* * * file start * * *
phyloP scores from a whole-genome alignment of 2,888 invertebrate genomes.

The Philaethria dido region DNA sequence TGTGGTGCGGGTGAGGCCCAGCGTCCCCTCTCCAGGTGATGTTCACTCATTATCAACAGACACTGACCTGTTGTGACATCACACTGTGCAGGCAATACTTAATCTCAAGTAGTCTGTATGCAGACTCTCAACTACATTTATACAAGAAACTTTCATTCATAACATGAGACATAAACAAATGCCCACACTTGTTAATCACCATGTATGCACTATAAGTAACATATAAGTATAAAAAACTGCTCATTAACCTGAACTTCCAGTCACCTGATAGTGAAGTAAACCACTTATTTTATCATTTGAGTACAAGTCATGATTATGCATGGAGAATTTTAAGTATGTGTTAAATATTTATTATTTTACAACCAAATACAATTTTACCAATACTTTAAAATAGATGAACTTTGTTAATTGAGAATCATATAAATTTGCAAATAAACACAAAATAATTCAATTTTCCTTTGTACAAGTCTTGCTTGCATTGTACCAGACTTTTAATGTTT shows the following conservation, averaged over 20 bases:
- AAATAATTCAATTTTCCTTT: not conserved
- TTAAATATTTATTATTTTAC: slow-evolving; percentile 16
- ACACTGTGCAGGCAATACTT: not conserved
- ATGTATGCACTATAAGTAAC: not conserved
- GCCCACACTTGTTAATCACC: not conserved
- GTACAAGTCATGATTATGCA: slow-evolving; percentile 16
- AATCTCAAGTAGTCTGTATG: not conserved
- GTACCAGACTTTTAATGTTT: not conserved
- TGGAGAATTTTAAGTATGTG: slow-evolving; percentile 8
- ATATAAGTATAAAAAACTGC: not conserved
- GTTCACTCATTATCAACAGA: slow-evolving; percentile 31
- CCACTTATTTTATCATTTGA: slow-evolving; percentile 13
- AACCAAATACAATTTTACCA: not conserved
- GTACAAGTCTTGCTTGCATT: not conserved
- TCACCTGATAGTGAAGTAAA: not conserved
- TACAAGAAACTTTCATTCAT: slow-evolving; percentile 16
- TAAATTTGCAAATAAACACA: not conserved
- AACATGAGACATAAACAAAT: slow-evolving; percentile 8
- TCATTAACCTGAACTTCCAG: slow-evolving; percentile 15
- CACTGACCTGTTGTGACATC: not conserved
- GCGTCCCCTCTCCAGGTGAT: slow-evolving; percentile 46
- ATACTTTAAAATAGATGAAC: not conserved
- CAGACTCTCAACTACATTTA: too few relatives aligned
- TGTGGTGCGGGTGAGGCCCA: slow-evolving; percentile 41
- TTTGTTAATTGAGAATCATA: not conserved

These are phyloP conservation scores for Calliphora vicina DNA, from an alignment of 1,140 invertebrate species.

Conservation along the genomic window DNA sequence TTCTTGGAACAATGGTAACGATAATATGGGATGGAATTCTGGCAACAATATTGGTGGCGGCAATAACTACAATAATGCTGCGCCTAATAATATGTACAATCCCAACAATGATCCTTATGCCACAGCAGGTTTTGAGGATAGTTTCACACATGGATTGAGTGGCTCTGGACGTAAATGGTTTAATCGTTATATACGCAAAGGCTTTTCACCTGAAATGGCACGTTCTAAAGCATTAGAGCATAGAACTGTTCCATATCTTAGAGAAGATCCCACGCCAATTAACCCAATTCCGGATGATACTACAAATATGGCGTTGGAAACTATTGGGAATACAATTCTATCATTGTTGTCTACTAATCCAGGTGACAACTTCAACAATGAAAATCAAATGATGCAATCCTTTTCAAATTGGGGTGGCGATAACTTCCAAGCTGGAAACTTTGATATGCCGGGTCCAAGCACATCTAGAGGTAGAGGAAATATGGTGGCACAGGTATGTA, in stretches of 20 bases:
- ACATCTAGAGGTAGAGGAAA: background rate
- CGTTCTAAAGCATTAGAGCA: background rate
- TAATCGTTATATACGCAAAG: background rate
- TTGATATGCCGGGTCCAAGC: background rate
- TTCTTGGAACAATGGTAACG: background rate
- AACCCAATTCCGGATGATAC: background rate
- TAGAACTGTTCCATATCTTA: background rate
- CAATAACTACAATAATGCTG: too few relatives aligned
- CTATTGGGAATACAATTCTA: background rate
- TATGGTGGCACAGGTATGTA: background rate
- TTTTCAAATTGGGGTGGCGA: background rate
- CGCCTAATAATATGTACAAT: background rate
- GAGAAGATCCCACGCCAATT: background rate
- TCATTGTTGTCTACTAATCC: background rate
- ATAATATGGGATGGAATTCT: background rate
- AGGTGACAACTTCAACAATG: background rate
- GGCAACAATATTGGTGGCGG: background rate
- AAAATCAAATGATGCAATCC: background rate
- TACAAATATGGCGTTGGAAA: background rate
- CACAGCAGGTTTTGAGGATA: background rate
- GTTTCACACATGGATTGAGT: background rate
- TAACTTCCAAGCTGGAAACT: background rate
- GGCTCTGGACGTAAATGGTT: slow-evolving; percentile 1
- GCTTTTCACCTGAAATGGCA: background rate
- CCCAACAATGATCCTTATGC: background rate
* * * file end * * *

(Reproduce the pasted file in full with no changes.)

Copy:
phyloP scores from a whole-genome alignment of 2,888 invertebrate genomes.

The Philaethria dido region DNA sequence TGTGGTGCGGGTGAGGCCCAGCGTCCCCTCTCCAGGTGATGTTCACTCATTATCAACAGACACTGACCTGTTGTGACATCACACTGTGCAGGCAATACTTAATCTCAAGTAGTCTGTATGCAGACTCTCAACTACATTTATACAAGAAACTTTCATTCATAACATGAGACATAAACAAATGCCCACACTTGTTAATCACCATGTATGCACTATAAGTAACATATAAGTATAAAAAACTGCTCATTAACCTGAACTTCCAGTCACCTGATAGTGAAGTAAACCACTTATTTTATCATTTGAGTACAAGTCATGATTATGCATGGAGAATTTTAAGTATGTGTTAAATATTTATTATTTTACAACCAAATACAATTTTACCAATACTTTAAAATAGATGAACTTTGTTAATTGAGAATCATATAAATTTGCAAATAAACACAAAATAATTCAATTTTCCTTTGTACAAGTCTTGCTTGCATTGTACCAGACTTTTAATGTTT shows the following conservation, averaged over 20 bases:
- AAATAATTCAATTTTCCTTT: not conserved
- TTAAATATTTATTATTTTAC: slow-evolving; percentile 16
- ACACTGTGCAGGCAATACTT: not conserved
- ATGTATGCACTATAAGTAAC: not conserved
- GCCCACACTTGTTAATCACC: not conserved
- GTACAAGTCATGATTATGCA: slow-evolving; percentile 16
- AATCTCAAGTAGTCTGTATG: not conserved
- GTACCAGACTTTTAATGTTT: not conserved
- TGGAGAATTTTAAGTATGTG: slow-evolving; percentile 8
- ATATAAGTATAAAAAACTGC: not conserved
- GTTCACTCATTATCAACAGA: slow-evolving; percentile 31
- CCACTTATTTTATCATTTGA: slow-evolving; percentile 13
- AACCAAATACAATTTTACCA: not conserved
- GTACAAGTCTTGCTTGCATT: not conserved
- TCACCTGATAGTGAAGTAAA: not conserved
- TACAAGAAACTTTCATTCAT: slow-evolving; percentile 16
- TAAATTTGCAAATAAACACA: not conserved
- AACATGAGACATAAACAAAT: slow-evolving; percentile 8
- TCATTAACCTGAACTTCCAG: slow-evolving; percentile 15
- CACTGACCTGTTGTGACATC: not conserved
- GCGTCCCCTCTCCAGGTGAT: slow-evolving; percentile 46
- ATACTTTAAAATAGATGAAC: not conserved
- CAGACTCTCAACTACATTTA: too few relatives aligned
- TGTGGTGCGGGTGAGGCCCA: slow-evolving; percentile 41
- TTTGTTAATTGAGAATCATA: not conserved

These are phyloP conservation scores for Calliphora vicina DNA, from an alignment of 1,140 invertebrate species.

Conservation along the genomic window DNA sequence TTCTTGGAACAATGGTAACGATAATATGGGATGGAATTCTGGCAACAATATTGGTGGCGGCAATAACTACAATAATGCTGCGCCTAATAATATGTACAATCCCAACAATGATCCTTATGCCACAGCAGGTTTTGAGGATAGTTTCACACATGGATTGAGTGGCTCTGGACGTAAATGGTTTAATCGTTATATACGCAAAGGCTTTTCACCTGAAATGGCACGTTCTAAAGCATTAGAGCATAGAACTGTTCCATATCTTAGAGAAGATCCCACGCCAATTAACCCAATTCCGGATGATACTACAAATATGGCGTTGGAAACTATTGGGAATACAATTCTATCATTGTTGTCTACTAATCCAGGTGACAACTTCAACAATGAAAATCAAATGATGCAATCCTTTTCAAATTGGGGTGGCGATAACTTCCAAGCTGGAAACTTTGATATGCCGGGTCCAAGCACATCTAGAGGTAGAGGAAATATGGTGGCACAGGTATGTA, in stretches of 20 bases:
- ACATCTAGAGGTAGAGGAAA: background rate
- CGTTCTAAAGCATTAGAGCA: background rate
- TAATCGTTATATACGCAAAG: background rate
- TTGATATGCCGGGTCCAAGC: background rate
- TTCTTGGAACAATGGTAACG: background rate
- AACCCAATTCCGGATGATAC: background rate
- TAGAACTGTTCCATATCTTA: background rate
- CAATAACTACAATAATGCTG: too few relatives aligned
- CTATTGGGAATACAATTCTA: background rate
- TATGGTGGCACAGGTATGTA: background rate
- TTTTCAAATTGGGGTGGCGA: background rate
- CGCCTAATAATATGTACAAT: background rate
- GAGAAGATCCCACGCCAATT: background rate
- TCATTGTTGTCTACTAATCC: background rate
- ATAATATGGGATGGAATTCT: background rate
- AGGTGACAACTTCAACAATG: background rate
- GGCAACAATATTGGTGGCGG: background rate
- AAAATCAAATGATGCAATCC: background rate
- TACAAATATGGCGTTGGAAA: background rate
- CACAGCAGGTTTTGAGGATA: background rate
- GTTTCACACATGGATTGAGT: background rate
- TAACTTCCAAGCTGGAAACT: background rate
- GGCTCTGGACGTAAATGGTT: slow-evolving; percentile 1
- GCTTTTCACCTGAAATGGCA: background rate
- CCCAACAATGATCCTTATGC: background rate